Plasma Physicists at the Famous 1927 Solvay Conference on Quantum Mechanics


"If we see further it is because we stand on the shoulders of giants," said Newton (alluding to an earlier phrase, see Bartlett's Quotations). Here is an amazing gathering of giants.  This photo is from the 1927 Solvay conference on quantum mechanics, which  was held just in the middle of the quantum revolution when many of the key ideas were being worked out over the course of a few years.  Einstein is in the middle.

I've seen this picture before, but didn't realize until recently the presence of a number of famous physicists who made major contributions to plasma physics and fluid dynamics:

Irving Langmuir first used the word "plasma" to define an ionized gas as the fourth state of matter and was the discoverer of "Langmuir oscillations", the omega_pe plasma oscillations.  He was a great experimentalist also.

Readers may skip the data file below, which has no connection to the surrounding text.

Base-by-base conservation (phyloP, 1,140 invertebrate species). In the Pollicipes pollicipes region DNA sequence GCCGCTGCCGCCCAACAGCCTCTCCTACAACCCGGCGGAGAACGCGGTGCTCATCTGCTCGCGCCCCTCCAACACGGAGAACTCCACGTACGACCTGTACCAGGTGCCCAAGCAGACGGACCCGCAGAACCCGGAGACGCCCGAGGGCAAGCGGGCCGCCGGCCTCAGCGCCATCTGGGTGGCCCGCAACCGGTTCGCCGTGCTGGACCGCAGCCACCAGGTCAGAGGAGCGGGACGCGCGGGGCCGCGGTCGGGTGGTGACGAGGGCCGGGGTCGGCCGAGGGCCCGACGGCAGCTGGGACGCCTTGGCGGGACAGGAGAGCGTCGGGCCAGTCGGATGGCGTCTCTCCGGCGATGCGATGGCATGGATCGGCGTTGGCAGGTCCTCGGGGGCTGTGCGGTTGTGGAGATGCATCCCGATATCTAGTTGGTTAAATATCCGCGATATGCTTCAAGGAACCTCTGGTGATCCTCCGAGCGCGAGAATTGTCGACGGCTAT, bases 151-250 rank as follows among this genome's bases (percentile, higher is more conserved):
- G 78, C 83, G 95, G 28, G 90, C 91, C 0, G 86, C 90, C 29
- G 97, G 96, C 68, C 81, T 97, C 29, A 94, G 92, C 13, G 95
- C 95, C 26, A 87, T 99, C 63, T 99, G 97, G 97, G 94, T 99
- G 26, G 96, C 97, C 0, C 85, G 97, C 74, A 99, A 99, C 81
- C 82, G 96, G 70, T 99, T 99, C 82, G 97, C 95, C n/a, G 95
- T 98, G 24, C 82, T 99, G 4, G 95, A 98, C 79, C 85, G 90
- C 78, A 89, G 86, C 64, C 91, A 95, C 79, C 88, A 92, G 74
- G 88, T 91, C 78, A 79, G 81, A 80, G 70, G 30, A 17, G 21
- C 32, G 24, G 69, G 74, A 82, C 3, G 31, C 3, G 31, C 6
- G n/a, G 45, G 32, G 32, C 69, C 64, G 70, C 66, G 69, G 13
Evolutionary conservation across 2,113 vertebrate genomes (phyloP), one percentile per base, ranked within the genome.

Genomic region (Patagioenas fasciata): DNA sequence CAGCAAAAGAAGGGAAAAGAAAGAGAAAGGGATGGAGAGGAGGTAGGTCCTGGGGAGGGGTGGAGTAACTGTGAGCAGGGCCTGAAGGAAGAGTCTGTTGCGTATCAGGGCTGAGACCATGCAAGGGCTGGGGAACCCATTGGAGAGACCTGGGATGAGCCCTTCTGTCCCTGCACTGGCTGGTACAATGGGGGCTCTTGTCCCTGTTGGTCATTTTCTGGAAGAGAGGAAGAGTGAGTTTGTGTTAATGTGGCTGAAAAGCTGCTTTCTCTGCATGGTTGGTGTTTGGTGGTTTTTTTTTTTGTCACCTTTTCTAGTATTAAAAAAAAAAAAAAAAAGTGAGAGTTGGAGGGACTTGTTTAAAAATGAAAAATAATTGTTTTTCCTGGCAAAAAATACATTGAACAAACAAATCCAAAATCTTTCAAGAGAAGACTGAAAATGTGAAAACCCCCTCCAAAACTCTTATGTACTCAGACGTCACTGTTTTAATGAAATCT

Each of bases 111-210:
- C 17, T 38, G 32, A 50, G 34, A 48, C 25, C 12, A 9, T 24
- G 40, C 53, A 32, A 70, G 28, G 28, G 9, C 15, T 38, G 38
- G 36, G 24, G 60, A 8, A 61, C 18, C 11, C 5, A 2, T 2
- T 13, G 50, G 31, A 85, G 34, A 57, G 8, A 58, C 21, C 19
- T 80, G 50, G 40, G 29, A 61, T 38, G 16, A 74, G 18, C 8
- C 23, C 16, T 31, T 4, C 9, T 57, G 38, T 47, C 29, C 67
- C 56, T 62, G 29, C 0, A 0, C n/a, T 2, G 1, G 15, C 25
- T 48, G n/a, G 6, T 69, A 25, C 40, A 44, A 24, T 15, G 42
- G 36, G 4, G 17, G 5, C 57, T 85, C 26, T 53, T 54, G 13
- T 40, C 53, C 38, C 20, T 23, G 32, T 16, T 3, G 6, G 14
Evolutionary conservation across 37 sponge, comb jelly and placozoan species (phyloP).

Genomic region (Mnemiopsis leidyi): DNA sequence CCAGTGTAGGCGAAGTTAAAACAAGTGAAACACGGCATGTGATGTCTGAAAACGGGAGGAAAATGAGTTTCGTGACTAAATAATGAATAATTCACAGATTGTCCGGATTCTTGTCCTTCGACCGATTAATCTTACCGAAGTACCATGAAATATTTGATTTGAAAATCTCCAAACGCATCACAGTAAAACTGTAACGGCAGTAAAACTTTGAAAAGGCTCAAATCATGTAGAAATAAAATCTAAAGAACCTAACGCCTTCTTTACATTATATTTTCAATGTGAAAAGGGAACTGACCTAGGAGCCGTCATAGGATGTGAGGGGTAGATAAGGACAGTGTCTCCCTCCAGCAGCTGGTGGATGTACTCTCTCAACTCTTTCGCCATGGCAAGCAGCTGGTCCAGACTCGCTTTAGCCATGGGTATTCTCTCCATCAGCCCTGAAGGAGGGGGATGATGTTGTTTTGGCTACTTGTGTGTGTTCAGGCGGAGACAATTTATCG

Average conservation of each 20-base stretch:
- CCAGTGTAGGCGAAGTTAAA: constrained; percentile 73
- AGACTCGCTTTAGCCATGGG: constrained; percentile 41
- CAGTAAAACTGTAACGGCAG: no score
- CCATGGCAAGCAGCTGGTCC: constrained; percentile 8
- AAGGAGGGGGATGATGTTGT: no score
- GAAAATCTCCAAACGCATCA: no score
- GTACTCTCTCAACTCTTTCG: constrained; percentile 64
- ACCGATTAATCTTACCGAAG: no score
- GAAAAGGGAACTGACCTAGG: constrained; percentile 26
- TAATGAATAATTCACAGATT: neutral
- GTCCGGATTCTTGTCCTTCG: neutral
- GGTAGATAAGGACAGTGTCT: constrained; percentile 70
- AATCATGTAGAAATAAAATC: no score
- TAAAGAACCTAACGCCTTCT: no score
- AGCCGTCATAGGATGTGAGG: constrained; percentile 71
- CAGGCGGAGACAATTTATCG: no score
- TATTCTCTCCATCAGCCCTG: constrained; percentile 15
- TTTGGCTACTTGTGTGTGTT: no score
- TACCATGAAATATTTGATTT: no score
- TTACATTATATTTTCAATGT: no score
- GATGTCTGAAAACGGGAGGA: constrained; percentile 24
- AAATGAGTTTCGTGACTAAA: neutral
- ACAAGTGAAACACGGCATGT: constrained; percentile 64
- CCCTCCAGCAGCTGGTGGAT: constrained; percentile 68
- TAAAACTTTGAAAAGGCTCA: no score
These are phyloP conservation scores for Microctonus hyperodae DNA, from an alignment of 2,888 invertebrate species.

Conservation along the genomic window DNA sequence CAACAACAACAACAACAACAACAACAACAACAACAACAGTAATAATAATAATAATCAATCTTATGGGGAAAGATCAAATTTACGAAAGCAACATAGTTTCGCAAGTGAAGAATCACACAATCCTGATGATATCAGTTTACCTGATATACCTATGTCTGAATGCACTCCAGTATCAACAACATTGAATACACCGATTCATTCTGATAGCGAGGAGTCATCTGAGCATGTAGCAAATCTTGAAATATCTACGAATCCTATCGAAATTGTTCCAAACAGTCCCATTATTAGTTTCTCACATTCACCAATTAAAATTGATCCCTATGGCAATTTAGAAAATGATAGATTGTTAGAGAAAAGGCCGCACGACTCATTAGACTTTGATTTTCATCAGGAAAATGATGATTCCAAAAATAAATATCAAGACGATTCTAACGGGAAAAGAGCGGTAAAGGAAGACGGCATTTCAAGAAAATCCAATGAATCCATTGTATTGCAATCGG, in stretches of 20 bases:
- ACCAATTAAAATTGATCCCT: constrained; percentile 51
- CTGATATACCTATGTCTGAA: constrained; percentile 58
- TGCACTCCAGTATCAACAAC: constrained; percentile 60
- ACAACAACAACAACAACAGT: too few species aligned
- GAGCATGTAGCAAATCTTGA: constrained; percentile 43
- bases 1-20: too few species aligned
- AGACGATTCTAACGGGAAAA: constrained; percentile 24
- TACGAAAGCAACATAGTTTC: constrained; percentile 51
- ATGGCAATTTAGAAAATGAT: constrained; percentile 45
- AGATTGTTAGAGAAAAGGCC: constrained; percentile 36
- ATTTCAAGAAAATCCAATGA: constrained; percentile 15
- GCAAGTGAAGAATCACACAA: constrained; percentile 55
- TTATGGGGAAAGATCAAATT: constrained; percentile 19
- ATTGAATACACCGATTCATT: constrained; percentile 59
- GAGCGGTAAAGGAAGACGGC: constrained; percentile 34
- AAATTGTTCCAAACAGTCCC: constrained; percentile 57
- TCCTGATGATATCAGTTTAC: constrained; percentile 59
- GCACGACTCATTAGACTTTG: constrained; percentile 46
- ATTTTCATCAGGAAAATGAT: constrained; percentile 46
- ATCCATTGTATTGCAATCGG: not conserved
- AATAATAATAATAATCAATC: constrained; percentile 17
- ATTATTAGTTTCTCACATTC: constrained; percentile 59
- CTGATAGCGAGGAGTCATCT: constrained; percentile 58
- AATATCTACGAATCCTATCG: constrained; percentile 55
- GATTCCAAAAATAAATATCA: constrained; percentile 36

Petrus Debye elucidated the important plasma property that bears his name of Debye shielding.

Paul Langevin studied statistical mechanics and random walk processes (as did Einstein), and his "Langevin equation" underlies many statistical theories in plasma physics.  The Brillouin limit applies in a single-species plasma and Brillouin scattering is important in laser-plasma interactions.  Kramers and Brillouin popularized the WKB approximation, and the Kramers-Kronig relations shows certain properties that a dielectric  must have to satisfy causality (and is thus related to Landau damping).

Werner Heisenberg is most famous for the Heisenberg uncertainty principle of quantum mechanics, but also spent much of his career investigating the complex dynamics of turbulence.  Knudsen made important contributions to the study of rarefied gases.

Front row from left to right:  Irving Langmuir, Max Planck, Marie Curie, Hendrik Lorentz, Albert Einstein, Paul Langevin, Charles Eugene Guye, Charles Wilson, Owen Richardson.
Second row:  Petrus Debye, Martin Knudsen, William Lawrence Bragg, Hendrik Kramers, Paul Dirac, Arthur H. Compton, Louis de Broglie, Max Born, Niels Bohr.

Back row:  Auguste Piccard, E. Henriot, Paul Ehrenfest, Edouard Herzen, Theophile De Donder, Erwin Schrodinger, J.E. Verschaffelt, Wolfgang Pauli, Werner Heisenberg, Ralph Howard Fowler, Leon Brillouin."

(This photo appeared in the New York Times on Dec. 12, 2000, p. F4, and a high-resolution version of it can be purchased from the AIP's Emilio Segre archives.)